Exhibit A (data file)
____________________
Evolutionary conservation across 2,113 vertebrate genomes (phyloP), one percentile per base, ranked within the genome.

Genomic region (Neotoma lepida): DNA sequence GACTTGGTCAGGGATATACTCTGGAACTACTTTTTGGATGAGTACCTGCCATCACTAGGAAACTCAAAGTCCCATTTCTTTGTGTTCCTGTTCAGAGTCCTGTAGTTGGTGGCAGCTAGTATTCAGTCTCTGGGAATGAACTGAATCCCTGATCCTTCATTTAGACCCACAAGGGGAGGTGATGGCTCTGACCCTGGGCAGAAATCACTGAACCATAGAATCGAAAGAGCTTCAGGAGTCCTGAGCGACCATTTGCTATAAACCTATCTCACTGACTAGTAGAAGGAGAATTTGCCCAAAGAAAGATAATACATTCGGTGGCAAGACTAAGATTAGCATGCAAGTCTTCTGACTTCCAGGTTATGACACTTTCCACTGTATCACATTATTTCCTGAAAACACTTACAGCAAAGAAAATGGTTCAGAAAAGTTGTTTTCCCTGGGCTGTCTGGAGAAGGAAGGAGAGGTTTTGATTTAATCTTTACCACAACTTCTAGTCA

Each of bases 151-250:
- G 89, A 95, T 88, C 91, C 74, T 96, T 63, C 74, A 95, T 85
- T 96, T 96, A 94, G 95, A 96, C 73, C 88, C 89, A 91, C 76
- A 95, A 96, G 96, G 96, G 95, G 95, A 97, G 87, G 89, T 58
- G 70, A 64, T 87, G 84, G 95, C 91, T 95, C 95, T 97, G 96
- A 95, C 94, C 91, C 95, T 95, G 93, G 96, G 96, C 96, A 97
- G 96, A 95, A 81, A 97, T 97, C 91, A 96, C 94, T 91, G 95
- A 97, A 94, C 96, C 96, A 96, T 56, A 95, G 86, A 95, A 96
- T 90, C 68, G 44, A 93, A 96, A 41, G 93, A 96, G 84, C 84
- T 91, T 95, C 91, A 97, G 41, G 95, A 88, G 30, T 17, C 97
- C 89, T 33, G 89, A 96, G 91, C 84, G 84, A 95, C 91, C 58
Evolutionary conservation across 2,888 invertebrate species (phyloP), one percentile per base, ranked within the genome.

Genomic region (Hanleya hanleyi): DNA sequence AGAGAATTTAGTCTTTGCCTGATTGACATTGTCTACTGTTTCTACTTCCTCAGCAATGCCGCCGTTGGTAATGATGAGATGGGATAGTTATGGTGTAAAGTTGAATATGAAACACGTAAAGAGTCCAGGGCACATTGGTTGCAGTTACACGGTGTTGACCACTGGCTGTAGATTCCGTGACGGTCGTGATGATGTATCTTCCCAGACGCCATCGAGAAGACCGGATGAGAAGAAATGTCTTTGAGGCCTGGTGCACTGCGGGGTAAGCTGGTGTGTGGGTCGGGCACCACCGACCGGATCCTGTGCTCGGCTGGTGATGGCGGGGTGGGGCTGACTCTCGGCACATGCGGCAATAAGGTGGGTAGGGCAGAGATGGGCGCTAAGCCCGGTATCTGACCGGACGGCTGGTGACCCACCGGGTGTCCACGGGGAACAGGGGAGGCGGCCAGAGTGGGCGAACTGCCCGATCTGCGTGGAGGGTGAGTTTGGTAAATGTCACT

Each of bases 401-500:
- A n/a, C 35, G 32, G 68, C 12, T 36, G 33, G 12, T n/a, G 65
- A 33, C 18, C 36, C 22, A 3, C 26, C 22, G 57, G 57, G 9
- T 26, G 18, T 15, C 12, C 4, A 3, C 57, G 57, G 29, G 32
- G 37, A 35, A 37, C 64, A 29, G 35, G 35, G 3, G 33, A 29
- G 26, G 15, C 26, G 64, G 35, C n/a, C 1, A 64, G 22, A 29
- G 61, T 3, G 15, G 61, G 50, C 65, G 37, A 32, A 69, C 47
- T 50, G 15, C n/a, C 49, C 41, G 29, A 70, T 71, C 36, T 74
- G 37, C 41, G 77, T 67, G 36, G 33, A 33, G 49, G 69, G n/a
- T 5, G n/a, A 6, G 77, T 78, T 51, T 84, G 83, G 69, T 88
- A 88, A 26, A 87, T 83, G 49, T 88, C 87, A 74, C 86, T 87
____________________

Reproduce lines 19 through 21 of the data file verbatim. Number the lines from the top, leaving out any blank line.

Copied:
- T 26, G 18, T 15, C 12, C 4, A 3, C 57, G 57, G 29, G 32
- G 37, A 35, A 37, C 64, A 29, G 35, G 35, G 3, G 33, A 29
- G 26, G 15, C 26, G 64, G 35, C n/a, C 1, A 64, G 22, A 29